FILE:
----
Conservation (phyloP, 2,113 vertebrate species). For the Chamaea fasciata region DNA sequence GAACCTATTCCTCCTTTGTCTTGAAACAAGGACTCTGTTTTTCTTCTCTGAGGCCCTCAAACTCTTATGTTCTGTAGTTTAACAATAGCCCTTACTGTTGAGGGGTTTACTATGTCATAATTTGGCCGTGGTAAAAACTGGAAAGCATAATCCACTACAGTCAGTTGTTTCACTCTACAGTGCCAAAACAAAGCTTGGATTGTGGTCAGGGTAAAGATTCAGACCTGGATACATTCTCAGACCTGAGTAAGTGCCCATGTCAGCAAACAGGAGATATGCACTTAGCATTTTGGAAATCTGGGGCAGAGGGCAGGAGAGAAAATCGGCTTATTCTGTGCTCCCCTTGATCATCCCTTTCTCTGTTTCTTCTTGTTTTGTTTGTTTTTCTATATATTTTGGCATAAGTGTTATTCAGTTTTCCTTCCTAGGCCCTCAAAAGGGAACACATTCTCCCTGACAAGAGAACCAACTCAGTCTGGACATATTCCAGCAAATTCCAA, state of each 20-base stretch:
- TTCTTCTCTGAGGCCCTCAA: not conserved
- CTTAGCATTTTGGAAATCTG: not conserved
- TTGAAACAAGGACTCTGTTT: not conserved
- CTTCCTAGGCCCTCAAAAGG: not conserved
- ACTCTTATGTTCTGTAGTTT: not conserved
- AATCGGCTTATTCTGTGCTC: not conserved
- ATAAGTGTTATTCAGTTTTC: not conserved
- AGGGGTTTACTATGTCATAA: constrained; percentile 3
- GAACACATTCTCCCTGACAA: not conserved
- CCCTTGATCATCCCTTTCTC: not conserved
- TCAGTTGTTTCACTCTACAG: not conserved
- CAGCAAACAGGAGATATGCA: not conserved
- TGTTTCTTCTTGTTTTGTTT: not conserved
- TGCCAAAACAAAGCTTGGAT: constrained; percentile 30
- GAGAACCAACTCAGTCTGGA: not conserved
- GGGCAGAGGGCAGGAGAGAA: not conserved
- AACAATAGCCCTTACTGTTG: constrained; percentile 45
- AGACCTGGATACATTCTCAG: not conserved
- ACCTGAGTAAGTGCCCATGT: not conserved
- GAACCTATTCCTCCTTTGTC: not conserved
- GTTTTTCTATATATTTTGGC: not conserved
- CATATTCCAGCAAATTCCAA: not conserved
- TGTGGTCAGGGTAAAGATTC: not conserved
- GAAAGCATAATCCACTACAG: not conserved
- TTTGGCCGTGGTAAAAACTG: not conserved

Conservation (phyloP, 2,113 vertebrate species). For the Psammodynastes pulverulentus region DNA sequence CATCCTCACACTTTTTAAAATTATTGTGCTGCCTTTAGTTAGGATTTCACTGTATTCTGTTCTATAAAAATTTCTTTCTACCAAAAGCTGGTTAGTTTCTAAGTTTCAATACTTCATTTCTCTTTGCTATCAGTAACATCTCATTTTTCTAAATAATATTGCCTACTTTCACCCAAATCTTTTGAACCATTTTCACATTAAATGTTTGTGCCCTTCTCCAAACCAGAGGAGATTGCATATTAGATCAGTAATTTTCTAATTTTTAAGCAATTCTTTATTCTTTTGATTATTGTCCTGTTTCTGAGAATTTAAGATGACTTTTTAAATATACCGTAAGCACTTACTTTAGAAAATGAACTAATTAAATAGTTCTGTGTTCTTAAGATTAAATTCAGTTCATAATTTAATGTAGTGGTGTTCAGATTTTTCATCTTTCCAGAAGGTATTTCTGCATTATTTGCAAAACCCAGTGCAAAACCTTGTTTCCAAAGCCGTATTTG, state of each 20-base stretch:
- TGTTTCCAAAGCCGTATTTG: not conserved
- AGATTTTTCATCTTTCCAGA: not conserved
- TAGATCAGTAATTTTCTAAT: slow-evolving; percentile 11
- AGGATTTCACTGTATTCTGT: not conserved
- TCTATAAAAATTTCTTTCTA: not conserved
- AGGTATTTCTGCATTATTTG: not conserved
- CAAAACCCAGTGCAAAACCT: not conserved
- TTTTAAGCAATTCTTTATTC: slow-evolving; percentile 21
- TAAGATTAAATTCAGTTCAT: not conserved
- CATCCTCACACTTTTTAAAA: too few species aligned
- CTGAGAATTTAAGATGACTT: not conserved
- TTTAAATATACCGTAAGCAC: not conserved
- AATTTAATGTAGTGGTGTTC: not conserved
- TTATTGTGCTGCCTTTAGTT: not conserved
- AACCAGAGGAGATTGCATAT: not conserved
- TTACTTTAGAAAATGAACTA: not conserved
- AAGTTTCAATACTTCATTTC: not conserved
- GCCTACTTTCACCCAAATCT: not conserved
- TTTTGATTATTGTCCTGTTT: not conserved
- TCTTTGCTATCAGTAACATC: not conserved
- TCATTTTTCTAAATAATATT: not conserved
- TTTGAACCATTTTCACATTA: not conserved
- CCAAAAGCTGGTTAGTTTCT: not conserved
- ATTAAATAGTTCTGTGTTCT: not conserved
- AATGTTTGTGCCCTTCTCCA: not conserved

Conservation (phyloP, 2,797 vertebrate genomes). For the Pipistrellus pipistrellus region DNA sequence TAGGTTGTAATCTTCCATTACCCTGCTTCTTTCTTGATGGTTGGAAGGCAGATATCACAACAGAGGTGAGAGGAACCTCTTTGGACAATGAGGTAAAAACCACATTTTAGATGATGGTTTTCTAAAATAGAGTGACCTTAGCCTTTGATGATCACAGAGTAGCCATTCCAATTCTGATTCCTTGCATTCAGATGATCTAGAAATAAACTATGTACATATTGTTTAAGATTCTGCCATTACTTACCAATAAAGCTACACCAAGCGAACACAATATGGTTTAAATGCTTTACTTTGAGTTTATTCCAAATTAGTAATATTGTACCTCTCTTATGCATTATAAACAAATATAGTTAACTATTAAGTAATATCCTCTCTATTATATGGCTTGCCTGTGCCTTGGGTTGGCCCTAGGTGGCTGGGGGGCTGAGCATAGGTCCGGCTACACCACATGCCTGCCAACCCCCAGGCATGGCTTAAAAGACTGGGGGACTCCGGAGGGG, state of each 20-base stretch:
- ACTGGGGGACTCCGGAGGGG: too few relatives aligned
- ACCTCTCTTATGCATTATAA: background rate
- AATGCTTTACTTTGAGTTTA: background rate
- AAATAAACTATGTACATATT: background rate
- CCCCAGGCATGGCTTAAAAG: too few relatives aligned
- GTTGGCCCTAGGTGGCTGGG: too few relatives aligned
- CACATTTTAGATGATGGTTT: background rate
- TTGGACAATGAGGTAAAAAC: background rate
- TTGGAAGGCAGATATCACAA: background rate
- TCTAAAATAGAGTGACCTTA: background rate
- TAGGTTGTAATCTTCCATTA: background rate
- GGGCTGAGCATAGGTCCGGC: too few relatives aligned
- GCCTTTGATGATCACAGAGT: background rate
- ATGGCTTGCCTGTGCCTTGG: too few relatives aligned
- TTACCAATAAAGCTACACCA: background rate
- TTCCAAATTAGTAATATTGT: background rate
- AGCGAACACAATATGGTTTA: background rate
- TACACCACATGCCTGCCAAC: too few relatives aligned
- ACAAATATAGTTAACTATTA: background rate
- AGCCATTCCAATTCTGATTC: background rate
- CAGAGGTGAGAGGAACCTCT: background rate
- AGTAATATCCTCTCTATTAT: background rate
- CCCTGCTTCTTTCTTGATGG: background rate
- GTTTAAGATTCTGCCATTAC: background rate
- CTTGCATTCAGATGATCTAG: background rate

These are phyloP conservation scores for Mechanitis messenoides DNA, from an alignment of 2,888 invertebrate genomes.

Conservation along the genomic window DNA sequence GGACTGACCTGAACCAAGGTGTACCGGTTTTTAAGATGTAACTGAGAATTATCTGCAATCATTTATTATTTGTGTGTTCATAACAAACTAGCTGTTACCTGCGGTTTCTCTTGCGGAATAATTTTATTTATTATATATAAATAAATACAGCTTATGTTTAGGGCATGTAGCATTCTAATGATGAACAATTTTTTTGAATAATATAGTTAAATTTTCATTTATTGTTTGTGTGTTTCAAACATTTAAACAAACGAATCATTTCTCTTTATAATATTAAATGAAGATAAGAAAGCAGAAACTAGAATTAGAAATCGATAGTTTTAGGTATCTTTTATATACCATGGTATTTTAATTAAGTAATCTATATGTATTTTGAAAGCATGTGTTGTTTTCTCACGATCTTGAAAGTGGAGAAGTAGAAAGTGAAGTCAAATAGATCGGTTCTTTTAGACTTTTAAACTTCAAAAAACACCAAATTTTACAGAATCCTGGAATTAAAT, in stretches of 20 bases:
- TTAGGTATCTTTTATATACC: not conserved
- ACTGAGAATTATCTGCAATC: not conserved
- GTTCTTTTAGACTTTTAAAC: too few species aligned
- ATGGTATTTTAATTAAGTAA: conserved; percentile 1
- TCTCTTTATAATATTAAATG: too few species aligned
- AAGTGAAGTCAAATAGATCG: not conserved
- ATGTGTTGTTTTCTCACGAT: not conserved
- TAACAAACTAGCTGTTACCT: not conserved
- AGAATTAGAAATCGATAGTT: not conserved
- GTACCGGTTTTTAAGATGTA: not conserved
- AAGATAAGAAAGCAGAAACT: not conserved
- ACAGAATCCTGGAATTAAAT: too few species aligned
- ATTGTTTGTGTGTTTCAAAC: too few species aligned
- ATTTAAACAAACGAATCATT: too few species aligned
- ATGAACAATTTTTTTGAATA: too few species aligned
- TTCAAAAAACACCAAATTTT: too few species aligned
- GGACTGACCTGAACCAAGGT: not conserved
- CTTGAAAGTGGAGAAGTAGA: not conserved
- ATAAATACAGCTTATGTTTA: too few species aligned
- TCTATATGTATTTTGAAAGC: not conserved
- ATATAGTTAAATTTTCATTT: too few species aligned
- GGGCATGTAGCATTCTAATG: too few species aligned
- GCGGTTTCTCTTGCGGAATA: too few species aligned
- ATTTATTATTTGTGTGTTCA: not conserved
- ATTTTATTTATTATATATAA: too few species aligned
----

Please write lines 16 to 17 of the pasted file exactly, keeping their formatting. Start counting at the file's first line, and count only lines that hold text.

- GAGAACCAACTCAGTCTGGA: not conserved
- GGGCAGAGGGCAGGAGAGAA: not conserved